To begin ...

As the twentieth century fades out
the nineteenth begins
.......................................again
it is as if nothing happened
though those who lived it thought
that everything was happening
enough to name a world for & a time
to hold it in your hand
unlimited.......the last delusion
like the perfect mask of death

Thursday, September 13, 2012

Amy Catanzano: “The Imaginary Present,” A Poem & a Commentary from Quantum Poetics

please note. a list of postings after january 12, 2012 can be found here
Nicolas Desprez, Attractor Poisson Saturne

 

 




 
 
 
 
 
 
 
  
contemporary poetry
insert: poem here
insert: essay here call it:
essay-poem insert:
appropriated text
call it: poetry insert:
sound poem call it:
wave score insert:
visual poem call it:
if sound could see
claim: the text is dead
just schrödinger: the text!
insert: tired formatting
like strikethrough
fade: your erasures
use: basic font variations
insert: another footnote
please instead please
insert: some nu-sonnets
inject: the bacterium!
insert: interactive
irony call it: data
plan allow for:
confession perform:
nothing call it or
do not call it: silence
sing: off-key call it:
a speech call the page:
canvas buy: more
hard-drives consider:
a book trailer make:
a movie get: a bit
scientific call it:
quantum allow for:
uncertainty but do not
hesitate never:
hesitate make:
confident declarations
to get the job call it:
criticism stand by:
your assertions
never: waver never:
mistranslate: consciously
multiply: the I write:
reviews never: review
suck: up suck: in curl:
the tongue display:
                                   
                                    a mistake call it:
necessary failure
                                    reject: “Genius”
for “Unoriginal Genius” reject:
“Unoriginal Genius” for “SubGenius”
have: more slack!
launch another:
collaboration
break: the line
never: break lines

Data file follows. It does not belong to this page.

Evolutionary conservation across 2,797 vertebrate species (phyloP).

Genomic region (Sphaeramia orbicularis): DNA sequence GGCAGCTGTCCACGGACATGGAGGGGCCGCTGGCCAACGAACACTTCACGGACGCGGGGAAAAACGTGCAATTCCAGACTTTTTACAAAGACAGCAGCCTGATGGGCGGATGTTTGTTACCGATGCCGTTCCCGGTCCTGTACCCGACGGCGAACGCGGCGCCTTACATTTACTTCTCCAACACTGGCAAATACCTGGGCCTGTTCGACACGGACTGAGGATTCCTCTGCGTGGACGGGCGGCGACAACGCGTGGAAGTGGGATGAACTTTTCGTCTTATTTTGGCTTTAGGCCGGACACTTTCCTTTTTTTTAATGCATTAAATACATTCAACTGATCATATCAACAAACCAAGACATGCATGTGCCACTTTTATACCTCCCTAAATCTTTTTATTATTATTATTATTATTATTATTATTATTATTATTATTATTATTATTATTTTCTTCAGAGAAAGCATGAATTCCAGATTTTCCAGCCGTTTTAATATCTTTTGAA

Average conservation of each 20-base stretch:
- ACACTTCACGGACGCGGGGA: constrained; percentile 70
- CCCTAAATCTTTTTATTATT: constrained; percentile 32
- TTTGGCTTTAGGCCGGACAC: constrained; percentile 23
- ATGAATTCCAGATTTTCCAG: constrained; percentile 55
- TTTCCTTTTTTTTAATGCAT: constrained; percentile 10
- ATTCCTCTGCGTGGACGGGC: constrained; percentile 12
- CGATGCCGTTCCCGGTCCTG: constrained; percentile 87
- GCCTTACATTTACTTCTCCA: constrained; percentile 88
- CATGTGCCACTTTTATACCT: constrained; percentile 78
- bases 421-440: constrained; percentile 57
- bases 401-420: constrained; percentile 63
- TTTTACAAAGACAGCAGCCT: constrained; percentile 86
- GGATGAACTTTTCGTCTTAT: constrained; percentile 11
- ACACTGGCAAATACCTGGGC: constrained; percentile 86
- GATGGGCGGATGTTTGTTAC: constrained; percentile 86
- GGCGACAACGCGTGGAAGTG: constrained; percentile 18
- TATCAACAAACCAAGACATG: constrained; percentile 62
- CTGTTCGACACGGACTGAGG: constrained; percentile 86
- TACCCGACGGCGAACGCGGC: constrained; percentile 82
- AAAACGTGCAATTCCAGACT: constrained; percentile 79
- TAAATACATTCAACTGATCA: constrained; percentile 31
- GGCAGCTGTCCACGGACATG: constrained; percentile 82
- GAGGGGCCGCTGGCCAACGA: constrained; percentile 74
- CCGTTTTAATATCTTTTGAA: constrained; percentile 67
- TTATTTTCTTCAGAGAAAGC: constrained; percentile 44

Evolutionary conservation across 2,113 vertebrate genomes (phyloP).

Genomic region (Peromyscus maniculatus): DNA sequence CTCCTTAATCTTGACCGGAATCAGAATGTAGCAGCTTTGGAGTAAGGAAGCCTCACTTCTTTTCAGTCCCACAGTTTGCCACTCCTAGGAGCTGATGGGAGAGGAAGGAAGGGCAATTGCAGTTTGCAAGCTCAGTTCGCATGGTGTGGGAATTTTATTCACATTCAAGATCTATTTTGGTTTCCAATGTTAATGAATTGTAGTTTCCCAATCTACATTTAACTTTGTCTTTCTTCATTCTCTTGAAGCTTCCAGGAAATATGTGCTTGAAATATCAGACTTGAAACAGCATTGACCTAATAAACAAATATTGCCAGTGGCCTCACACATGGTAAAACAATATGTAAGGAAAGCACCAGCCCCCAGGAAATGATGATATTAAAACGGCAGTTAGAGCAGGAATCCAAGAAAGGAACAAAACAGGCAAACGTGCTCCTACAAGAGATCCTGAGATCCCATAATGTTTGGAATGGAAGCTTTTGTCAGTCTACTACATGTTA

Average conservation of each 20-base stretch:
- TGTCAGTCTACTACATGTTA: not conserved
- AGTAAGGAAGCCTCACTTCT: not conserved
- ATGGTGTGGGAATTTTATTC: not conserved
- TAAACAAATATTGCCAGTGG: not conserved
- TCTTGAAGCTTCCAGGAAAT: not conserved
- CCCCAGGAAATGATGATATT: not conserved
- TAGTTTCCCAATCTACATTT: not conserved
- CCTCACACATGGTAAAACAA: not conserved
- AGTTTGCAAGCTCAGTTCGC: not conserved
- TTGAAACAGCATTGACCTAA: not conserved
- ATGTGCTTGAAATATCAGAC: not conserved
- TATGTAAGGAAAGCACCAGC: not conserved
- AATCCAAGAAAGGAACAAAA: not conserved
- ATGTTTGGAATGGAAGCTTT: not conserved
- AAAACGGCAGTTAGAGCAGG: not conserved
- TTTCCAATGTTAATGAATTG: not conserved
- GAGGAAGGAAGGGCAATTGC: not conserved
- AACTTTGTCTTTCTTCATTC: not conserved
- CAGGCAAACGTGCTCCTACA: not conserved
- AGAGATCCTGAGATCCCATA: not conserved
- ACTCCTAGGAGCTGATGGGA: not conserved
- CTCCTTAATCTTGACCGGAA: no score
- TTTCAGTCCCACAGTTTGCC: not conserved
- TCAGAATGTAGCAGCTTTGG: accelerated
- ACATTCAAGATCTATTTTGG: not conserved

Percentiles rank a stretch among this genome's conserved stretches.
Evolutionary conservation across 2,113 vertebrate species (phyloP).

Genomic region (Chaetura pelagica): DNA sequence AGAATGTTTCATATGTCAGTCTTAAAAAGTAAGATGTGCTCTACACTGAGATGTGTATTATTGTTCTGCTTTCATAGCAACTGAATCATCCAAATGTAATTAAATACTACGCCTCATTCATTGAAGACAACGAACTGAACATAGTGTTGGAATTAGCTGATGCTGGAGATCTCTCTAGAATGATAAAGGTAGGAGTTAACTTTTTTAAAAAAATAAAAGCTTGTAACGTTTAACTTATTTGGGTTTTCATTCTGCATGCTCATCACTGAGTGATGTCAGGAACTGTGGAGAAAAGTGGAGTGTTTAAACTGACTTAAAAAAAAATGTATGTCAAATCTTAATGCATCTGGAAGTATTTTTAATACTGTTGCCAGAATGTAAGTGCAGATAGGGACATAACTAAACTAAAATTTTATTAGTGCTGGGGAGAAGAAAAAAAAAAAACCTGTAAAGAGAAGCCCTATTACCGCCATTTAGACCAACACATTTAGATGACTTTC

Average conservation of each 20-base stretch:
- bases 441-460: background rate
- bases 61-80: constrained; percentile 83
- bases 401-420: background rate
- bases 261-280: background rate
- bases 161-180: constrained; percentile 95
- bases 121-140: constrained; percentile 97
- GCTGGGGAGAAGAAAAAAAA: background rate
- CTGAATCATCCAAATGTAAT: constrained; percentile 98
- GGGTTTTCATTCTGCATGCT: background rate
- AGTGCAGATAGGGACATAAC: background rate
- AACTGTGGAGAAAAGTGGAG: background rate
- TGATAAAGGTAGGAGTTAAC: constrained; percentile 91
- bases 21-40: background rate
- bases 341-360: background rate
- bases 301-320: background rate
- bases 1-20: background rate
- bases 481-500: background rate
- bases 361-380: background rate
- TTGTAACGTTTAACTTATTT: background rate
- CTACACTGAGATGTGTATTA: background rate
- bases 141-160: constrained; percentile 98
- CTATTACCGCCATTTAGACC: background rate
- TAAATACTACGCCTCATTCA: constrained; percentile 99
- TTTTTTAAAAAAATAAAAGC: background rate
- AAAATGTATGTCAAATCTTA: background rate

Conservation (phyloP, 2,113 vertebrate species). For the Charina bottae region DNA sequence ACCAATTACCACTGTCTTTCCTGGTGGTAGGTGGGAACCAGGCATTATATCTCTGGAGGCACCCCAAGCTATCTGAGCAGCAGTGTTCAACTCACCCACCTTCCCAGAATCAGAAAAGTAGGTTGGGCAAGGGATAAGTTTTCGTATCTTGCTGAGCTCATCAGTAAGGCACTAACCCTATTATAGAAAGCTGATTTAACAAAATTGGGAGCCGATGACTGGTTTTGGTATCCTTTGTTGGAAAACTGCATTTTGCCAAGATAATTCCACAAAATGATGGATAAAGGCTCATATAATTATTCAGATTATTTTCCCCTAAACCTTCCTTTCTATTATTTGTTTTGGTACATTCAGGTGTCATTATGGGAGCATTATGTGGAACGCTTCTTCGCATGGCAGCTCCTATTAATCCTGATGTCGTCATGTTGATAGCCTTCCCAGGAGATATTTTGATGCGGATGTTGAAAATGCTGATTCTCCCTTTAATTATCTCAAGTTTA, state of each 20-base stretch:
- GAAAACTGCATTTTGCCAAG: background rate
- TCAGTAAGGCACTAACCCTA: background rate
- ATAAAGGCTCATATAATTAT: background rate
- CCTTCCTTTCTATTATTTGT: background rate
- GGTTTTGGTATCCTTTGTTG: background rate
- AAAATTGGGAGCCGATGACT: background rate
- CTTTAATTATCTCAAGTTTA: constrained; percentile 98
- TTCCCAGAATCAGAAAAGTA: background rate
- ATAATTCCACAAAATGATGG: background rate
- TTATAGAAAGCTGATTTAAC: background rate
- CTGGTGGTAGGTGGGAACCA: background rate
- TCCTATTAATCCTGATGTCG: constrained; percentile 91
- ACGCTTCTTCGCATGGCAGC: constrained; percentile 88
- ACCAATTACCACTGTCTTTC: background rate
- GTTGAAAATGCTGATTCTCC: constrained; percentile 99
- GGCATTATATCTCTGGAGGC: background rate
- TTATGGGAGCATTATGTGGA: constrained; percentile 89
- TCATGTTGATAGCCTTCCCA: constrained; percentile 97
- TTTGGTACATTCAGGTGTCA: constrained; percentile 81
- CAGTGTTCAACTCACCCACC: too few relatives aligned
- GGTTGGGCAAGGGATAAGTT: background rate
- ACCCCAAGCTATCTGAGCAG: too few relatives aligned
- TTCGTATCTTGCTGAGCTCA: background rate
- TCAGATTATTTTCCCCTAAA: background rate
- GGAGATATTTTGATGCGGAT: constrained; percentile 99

reject: poetry accept:
multi-genre accept: poetry
accept: document insert:
a memoir try: hy-bric-a-brac
refute: the subject
have: a subject but never
one subject position
have: one subject position
call it: language gesture:
but do not speak speak:
but do not gesture say:
complicate: say: resonate:
do not be so: quotidian!
set: all of your poems
in the future write:
as if you are from outer
space frame: your
process refute: everything
except procedure call it:
foregrounding
refute: everything
except experiment
call it: kool kitsch
it: up call it: trashy
make: a mask use:
the monster transgress:
culture defy: authority
protest: imperialism
protest: authenticity
protest: artifice reclaim:
agency protest: agency
protest: protest
invoke: aleatoric
construct: constraints
tighten: your form
sometimes: self-efface
memorize: your poems
read from your smart
phone do not under
any circumstances:
read from that smart
phone check: your voice:
check your context
check: your ethics reject:
all ethics check: your
poethics make: more
rules believe: in god
check: your god reject:
god know: your censors!
be: difficult, elegiac, or eco
and non/representational
but never: pretentious
or worse: whispers: precious
revel: pretentiously fake:
your pretenses write: